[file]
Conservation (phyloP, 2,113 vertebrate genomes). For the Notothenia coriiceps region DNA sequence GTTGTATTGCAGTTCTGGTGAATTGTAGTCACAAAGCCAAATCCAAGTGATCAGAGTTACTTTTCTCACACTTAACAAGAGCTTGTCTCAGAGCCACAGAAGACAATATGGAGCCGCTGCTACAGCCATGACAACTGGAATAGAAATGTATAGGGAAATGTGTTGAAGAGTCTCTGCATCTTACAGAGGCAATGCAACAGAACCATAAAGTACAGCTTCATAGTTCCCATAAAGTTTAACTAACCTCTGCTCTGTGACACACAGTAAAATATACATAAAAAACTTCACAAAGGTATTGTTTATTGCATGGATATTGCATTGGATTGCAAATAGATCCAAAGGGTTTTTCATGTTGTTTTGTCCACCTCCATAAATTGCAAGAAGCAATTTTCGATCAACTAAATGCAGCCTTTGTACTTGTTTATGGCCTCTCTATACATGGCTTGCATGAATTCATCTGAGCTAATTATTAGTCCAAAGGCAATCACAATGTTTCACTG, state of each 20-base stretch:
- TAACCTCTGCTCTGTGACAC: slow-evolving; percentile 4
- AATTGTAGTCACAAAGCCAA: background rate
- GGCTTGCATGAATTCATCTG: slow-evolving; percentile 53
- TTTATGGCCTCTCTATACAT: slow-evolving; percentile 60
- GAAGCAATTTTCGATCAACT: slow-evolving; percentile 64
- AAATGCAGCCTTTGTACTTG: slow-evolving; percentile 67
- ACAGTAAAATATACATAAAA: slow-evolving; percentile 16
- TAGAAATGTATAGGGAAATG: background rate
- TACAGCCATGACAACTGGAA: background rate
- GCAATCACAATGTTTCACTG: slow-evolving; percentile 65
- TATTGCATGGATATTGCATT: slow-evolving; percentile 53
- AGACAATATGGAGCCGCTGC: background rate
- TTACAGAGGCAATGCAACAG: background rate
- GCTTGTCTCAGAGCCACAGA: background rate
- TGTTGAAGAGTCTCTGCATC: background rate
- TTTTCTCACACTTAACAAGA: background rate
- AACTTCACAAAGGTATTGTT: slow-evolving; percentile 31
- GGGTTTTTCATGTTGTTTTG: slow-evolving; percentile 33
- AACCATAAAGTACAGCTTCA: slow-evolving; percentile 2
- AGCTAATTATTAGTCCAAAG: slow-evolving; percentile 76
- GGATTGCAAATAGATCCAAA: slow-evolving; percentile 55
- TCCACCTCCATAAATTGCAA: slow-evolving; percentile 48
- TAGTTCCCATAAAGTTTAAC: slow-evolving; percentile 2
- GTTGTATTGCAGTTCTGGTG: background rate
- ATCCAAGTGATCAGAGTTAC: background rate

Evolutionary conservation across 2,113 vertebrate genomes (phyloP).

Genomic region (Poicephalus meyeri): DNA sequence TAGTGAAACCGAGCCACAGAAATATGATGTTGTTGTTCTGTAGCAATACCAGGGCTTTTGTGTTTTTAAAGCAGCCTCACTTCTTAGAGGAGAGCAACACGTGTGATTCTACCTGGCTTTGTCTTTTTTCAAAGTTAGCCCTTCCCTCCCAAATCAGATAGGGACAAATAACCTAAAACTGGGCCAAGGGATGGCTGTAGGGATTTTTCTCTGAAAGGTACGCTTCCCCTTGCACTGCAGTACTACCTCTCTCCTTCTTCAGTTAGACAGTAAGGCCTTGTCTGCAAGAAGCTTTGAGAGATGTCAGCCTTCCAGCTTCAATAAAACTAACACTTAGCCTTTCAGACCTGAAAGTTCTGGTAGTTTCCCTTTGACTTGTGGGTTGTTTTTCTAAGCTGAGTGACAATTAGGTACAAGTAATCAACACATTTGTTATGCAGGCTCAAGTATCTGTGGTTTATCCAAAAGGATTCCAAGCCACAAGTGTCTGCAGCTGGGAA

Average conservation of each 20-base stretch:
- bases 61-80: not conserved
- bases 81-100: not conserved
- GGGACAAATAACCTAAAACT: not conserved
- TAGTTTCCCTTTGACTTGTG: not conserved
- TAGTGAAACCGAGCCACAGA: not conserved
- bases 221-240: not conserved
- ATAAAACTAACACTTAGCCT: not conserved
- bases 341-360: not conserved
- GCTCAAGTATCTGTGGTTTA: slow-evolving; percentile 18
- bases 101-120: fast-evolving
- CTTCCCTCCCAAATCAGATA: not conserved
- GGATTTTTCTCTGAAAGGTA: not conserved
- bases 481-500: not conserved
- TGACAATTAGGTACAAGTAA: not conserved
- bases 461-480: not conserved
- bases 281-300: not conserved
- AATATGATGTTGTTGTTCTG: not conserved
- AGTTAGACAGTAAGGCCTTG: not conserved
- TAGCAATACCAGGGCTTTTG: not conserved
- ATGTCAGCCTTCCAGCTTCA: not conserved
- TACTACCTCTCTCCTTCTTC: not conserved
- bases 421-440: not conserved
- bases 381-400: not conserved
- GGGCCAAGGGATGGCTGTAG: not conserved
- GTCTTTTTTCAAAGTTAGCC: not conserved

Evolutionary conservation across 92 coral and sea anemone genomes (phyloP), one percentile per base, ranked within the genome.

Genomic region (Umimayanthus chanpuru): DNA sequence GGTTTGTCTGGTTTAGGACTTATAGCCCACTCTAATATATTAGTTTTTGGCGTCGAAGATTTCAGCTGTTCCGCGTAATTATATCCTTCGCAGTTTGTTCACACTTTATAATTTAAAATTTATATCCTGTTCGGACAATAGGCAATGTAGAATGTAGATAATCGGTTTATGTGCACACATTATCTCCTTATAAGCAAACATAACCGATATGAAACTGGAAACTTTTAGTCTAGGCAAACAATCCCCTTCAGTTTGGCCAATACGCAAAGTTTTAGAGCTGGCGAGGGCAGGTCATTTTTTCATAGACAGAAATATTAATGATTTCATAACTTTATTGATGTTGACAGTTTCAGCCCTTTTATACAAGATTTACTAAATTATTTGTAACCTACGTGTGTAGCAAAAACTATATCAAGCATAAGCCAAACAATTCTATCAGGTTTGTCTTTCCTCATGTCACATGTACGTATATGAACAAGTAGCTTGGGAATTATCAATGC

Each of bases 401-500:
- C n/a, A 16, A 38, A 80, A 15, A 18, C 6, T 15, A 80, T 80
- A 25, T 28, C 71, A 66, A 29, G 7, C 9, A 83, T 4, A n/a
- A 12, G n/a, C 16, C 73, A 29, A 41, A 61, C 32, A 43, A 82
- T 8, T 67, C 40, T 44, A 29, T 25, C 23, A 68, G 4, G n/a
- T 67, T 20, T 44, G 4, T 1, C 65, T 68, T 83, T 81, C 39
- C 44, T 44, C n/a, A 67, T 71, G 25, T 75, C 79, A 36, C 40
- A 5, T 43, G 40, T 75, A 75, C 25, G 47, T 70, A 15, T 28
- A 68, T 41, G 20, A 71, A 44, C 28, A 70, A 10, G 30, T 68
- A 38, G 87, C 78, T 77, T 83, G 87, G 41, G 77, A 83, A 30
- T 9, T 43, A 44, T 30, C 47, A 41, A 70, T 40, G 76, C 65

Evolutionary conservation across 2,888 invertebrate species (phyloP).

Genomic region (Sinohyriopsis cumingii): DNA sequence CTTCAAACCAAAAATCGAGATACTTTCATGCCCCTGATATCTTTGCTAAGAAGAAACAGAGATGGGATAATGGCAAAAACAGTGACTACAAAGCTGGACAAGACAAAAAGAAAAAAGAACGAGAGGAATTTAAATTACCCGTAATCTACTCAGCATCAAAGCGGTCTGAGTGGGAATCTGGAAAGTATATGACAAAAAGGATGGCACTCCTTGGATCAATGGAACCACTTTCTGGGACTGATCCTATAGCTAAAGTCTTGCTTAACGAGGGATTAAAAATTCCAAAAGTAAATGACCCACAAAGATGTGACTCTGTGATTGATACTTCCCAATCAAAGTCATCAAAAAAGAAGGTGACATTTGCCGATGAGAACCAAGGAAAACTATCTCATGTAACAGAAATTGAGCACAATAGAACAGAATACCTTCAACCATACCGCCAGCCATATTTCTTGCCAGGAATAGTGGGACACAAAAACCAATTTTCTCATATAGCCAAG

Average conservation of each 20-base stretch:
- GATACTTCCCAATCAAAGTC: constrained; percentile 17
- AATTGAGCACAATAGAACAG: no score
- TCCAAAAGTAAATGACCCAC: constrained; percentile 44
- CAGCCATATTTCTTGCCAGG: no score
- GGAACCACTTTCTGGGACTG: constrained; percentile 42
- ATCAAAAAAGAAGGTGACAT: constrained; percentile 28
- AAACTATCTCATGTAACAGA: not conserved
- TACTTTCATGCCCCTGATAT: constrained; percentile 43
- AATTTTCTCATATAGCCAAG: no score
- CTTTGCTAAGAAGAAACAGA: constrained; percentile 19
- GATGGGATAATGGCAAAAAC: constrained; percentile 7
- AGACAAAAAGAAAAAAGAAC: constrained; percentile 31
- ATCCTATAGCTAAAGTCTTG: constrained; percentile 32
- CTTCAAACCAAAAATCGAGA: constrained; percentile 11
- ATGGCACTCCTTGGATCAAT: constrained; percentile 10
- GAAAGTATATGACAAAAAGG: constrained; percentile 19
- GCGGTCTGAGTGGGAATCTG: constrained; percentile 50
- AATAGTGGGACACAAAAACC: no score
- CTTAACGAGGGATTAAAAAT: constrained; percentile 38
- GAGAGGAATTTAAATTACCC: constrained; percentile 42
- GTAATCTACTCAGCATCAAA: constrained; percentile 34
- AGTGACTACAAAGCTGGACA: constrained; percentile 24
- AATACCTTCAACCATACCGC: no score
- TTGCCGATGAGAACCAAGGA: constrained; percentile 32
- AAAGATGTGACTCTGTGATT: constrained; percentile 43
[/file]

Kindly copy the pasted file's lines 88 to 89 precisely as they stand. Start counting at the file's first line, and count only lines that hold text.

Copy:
- AATAGTGGGACACAAAAACC: no score
- CTTAACGAGGGATTAAAAAT: constrained; percentile 38